Library Of Congress, Thomas Jefferson Building Cooling Improvement Envelope Study, Rare Book Stacks
Library of Congress: Washington DC
The 2nd Floor East Main Pavilion in the Thomas Jefferson Building was enlarged in 1934 to its current configuration. The expansion included the Rare Book Reading Room and 26,300-SF of the Rare Book Stacks. This study investigated how the sensitive and limited upgrade of mechanical systems within a heritage asset could avoid damage to the historic fabric, in keeping with the spirit of a restoration project. The study was used to plan future design work and recommended investigations or testing.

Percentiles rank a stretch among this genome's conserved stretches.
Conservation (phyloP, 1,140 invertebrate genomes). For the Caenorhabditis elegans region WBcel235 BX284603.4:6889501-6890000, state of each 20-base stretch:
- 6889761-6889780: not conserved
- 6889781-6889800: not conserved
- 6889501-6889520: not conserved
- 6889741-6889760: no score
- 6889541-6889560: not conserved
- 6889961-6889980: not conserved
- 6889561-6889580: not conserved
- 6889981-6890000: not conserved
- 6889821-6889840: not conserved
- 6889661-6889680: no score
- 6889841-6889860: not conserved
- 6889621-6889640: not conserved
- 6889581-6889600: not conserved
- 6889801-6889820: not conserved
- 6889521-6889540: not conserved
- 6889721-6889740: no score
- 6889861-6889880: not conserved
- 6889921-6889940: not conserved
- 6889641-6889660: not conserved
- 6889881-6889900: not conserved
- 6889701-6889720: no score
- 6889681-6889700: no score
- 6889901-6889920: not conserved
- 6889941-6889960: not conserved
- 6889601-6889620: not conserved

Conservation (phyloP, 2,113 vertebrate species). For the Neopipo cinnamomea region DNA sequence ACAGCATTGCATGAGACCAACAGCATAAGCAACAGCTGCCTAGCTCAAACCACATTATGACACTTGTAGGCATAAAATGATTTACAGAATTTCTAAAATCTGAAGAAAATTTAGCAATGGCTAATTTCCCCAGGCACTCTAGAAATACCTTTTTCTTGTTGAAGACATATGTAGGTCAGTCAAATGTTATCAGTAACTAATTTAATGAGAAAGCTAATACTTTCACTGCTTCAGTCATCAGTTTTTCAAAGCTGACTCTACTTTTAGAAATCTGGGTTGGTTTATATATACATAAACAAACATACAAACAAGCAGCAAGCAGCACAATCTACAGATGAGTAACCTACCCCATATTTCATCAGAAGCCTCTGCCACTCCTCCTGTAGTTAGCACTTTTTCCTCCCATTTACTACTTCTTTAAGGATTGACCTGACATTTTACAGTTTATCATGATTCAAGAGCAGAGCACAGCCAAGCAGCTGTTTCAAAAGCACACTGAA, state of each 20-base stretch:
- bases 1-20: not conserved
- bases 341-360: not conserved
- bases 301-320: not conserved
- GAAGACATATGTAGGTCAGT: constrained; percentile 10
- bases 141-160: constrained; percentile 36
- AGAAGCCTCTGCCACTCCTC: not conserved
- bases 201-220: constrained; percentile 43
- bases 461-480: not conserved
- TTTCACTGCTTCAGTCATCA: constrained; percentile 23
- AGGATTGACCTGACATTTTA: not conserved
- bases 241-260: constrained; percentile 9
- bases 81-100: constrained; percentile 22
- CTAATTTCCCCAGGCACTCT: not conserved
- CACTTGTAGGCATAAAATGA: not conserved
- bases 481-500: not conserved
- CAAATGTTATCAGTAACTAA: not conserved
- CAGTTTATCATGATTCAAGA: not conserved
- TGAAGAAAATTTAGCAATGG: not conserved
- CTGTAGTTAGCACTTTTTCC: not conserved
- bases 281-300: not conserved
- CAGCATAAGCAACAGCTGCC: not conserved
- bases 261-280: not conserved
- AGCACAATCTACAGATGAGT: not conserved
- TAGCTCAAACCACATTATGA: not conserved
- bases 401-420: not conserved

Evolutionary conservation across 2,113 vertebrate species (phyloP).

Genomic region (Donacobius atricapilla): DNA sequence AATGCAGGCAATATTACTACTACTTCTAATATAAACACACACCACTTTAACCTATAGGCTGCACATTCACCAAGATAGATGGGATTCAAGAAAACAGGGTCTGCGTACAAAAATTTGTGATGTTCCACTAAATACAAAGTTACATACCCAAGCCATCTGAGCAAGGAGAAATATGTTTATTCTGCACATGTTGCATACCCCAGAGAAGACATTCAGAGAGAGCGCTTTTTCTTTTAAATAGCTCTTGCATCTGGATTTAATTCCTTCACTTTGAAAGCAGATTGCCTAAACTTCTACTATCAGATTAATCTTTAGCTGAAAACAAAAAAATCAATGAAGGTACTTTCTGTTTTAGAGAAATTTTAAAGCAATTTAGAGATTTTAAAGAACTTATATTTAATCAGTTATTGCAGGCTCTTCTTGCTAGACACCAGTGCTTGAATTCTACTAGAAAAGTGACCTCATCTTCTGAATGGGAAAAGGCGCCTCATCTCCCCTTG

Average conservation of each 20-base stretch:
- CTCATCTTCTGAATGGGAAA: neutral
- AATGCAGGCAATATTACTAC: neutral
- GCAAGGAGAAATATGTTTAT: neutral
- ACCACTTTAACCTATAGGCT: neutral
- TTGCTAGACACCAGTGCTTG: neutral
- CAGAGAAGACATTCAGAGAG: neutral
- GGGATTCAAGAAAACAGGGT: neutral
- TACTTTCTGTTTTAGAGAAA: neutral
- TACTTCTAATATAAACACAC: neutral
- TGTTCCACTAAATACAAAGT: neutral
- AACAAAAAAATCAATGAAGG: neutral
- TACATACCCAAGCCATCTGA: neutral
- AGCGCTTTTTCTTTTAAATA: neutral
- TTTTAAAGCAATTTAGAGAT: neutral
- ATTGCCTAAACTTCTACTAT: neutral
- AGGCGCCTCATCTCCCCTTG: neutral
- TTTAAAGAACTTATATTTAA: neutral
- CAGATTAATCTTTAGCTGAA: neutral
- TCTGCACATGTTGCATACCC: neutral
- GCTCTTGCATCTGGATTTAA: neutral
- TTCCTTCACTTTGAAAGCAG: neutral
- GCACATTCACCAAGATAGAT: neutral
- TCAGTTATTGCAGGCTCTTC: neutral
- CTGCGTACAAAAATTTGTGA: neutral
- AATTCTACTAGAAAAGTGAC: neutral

Preservation goals for the stacks’ collections included a desire for cooler and drier conditions. One challenge addressed by this study was to determine if changing these ambient conditions would cause harm to the existing building envelope, the walls dividing the area from other interior space, and a mural on a wall in the Hispanic Reading Room that partially enclosed the stacks. Walls, windows, floors and roof structure were analyzed to discover anticipated design static dew point temperature profiles, and temperature profiles. Based on these analyses, a subset of building elements with increased risk were subjected to one-dimensional dynamic hygro-thermal analysis using the WUFI program to determine if transient conditions caused by variables such as rain and solar radiation would be problematic.
Photos @ Alain Jaramillo Architectural Photography